Vertical Pianos is a term often used in the piano industry, but most people know them as Upright Pianos. Obvious reasons abound for this, but the main reason it that the strings are vertical in this version of the popular and beautiful instrument known as the piano, short for painoforte, the original, Italian name.
There are actually various types of vertical pianos. A Studio piano is a type of vertical piano that is taller than 42 inches, but not taller than 45 inches. Console pianos are shorter yet, and have a compact action. The streamlined and sleek spinet piano sports a top that barely rises above the keyboard. Anything taller than 45 inches, that is taller than a studio piano is commonly called an upright piano. There is also a gig piano, which is a 65 key instrument often used by traveling musicians.
Vertical pianos are manufactured, often times, by the same manufacturers as grand pianos. The quality is not spared and they are built to be played, making music decade after decade. The compact size as it relates to the footprint allows for people to have them in their homes without a dedicated room. Wheels and moving handles make upright pianos semi-portable. They can be pulled out from the wall for performances or jam-sessions and moved around within the house fairly easily if you have help.
A piano of any sort is not just an instrument, but a piece of furniture, an heirloom, to be treasured for many years. There are actually three of these pianos in existence today that were built by Bartolomeo Cristofori, the man credited with inventing the modern piano. These pianos date back to 1720. What a treasure it would be to have a fine instrument in your family for generation after generation. How much finer to have a generation after another that created beautiful piano music for friends, family and neighbors. We really have the opportunity to build better lives through music participation.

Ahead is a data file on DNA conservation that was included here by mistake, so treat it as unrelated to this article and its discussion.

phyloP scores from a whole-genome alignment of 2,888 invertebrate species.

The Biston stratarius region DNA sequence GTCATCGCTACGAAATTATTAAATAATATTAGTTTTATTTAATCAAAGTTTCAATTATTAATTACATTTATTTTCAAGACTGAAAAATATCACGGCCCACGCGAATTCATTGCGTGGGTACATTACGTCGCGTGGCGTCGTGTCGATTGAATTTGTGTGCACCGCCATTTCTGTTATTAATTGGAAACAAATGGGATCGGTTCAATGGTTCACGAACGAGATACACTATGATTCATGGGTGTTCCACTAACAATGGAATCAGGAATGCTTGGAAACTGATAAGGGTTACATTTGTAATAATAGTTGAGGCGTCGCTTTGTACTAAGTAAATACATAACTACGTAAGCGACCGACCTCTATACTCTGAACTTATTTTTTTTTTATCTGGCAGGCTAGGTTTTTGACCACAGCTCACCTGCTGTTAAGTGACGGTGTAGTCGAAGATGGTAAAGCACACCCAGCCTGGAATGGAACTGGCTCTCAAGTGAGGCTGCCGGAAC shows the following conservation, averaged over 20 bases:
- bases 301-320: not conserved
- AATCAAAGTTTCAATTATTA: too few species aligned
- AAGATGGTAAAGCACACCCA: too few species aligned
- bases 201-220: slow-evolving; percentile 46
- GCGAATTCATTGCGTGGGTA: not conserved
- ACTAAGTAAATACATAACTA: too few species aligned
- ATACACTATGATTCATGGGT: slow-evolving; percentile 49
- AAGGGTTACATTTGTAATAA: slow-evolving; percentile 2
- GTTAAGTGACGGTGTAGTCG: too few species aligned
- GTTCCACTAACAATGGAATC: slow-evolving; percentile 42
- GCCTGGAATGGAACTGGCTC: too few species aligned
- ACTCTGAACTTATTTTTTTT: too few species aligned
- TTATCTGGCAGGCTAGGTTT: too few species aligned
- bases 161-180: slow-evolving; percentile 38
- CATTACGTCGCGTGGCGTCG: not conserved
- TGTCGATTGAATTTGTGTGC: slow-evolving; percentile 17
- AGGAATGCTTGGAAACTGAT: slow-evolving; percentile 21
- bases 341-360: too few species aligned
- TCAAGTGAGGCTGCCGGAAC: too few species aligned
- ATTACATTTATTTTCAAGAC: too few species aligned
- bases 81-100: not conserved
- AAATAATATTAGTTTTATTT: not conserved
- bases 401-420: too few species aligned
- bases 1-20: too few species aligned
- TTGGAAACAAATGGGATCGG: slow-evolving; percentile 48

Vertical pianos, as well as grand pianos are manufactured all over the globe. From Austria, Italy to the US and Mexico, Japan, Korea, Indonesia and China, piano manufacturers are building these wonderful and popular instruments. Woods from all over the globe are used, each selected for the job they perform, from cabinetry to tonality.
Most pianos, especially vertical pianos, are purchased because the family wants the children to take lessons and learn music thereon. This is a great motive because studies have shown that children that learn piano and music are indeed more apt to be able to learn other topics. However, keep in mind that the child will grow, the piano will remain. Should the child grow into a full bloomed musician, the quality of the instrument is going to be important. What I am saying is, don’t just think in terms of a child playing on a "learner" model, but hope for the best and provide the best you are able to: a quality, lovely sounding and beautiful to behold instrument.
There are so many models and reasons to acquire each one in the world of pianos. We would love to hear your story! Why did you purchase the piano you have, or what is the main reason you are looking for a piano now? Tell us an heirloom story if you have one, or even paint a picture of what you would hope for in the the piano that comes to grace your home for the coming years and decades! We love your stories. Just hit the "comment" button below, please.